Saturday,22 September, 2018
Current issue | Issue 1237, (12 - 18 March 2015 )
Saturday,22 September, 2018
Issue 1237, (12 - 18 March 2015 )

Ahram Weekly

Enthusiasm for Egypt

Recently back from promoting Egypt in Europe as an investment destination, Mohamed Zaki Al-Sewedy, chair of the Federation of Egyptian Industries, explains investors’ thinking to Mona El-Fiqi

Al-Ahram Weekly

As a businessman and chairman of the Federation of Egyptian Industries, how do you assess the investment climate in Egypt?

Egypt offers lucrative investment opportunities in certain sectors, especially for large companies. Such companies usually receive more attention from the government, and they rely on their wide public-relations networks.

However, the investment climate will be really attractive when it is able to accommodate small- and medium-sized enterprises as well. When this happens we will be able to say that Egypt has succeeded in removing the investment obstacles currently facing investors, at the top of which is bureaucracy.

How can the Sharm El-Sheikh Conference help in attracting investors?

It will be a good opportunity for Egypt to show the business community the reforms it has embarked on, as well as its investment potential and the new legislation that was recently issued to attract investors.

The conference in itself will not solve all our problems, however, and that is why I am not really interested which investors are participating. Our problems need time to be resolved, but I am optimistic about the future, as long as we keep working on reforms and have a real political will to change.

What is the new legislation that investors need from the government?

There are some steps that have been already taken to help boost investment. I think that the new investment law will help to attract more investors as well. Moreover, the decision that permits the private sector to participate in generating and distributing electricity will help to attract more investment. The new procedures related to regulating foreign exchange in the markets should be added to this.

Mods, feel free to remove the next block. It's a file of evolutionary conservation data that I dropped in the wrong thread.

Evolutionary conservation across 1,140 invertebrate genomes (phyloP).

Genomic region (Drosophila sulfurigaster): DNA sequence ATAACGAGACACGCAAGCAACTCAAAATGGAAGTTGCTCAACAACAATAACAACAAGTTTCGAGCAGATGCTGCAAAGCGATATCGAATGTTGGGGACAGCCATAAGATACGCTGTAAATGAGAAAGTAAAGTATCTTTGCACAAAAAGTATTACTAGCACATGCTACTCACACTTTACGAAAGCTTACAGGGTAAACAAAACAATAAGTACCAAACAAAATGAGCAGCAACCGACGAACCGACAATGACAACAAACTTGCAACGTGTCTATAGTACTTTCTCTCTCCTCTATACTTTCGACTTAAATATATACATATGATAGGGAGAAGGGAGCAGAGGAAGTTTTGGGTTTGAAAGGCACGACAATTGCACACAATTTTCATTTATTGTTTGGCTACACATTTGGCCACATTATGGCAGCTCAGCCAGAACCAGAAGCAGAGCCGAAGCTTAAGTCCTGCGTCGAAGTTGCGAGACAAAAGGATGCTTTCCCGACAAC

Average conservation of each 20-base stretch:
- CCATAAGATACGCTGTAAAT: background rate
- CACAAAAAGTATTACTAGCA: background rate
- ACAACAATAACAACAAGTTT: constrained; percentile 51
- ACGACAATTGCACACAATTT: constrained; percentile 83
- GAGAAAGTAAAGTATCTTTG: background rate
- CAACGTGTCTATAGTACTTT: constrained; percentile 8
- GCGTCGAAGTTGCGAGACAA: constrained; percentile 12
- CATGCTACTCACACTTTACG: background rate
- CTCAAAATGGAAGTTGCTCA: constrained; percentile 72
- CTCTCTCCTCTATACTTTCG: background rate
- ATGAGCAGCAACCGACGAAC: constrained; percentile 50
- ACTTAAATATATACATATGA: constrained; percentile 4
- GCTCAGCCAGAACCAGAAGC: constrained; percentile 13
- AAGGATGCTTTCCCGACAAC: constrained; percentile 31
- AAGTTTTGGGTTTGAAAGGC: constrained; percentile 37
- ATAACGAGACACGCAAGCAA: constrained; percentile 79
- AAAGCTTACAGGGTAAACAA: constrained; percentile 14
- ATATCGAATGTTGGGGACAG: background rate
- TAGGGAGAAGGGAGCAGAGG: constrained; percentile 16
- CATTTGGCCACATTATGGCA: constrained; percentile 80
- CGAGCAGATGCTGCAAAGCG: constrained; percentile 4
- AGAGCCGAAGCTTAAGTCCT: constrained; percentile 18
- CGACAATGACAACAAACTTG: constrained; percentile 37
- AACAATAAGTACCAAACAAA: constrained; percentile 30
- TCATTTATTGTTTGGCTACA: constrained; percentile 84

Even the decision to cut subsidies means there is a new way of thinking in the government. It is time for the government to change its role and focus on providing better services in education and healthcare.

Another positive move is that the government is currently working on amending a law that can be used unfairly to convict businessmen. It does not make sense for the chairman of a big company to go to jail for any malpractice by that company, even if this is something as trivial as a spoiled yogurt container produced by his factory.

In your view, which sectors have the highest potential?

Egypt still needs huge investment across the board, but I think we should focus on investing horizontally, governorate by governorate. We should choose governorates in which to establish industrial complexes for furniture, textiles, leather products and pharmaceuticals. This would help provide job opportunities across the nation and increase added value.

Is the decision to place 80 per cent of development projects in the private sector a good way to attract foreign investors?

Foreign investors will come to Egypt only when they find Egyptian investors are satisfied with the investment climate.

How does terrorism affect the investment climate?

It depends on how we deal with it. If we ignore it and keep on working, it will not affect investment negatively, but the situation will be different if we feel afraid and do not fight terrorism.

You have just returned from a trip to Europe to promote Egypt ahead of the Sharm El-Sheikh Conference. What are investors’ impressions of Egypt?

They are very enthusiastic and eager to start projects in Egypt. However, the commercial attachés in the Egyptian embassies located in some European countries have not always done their homework in promoting the country as an investment destination to Arabs and Egyptians living abroad. There are a large number of Egyptian businessmen living in Europe, many of them investors, who do not have any idea about the investment opportunities and reforms.

To what extent could the decision to postpone the parliamentary elections affect potential investment?

It will not have any effect. I think it is better to postpone them rather than to have doubts in the future about the next parliament’s legitimacy. On the contrary, the postponement of the elections will show investors that each step on the road map is legal and transparent.

Will it be difficult for the next parliament to pass all the economic laws necessary during its first two weeks?

No. These laws are expected to pass easily because they have been carefully studied before being issued by the relevant specialised economic committees.

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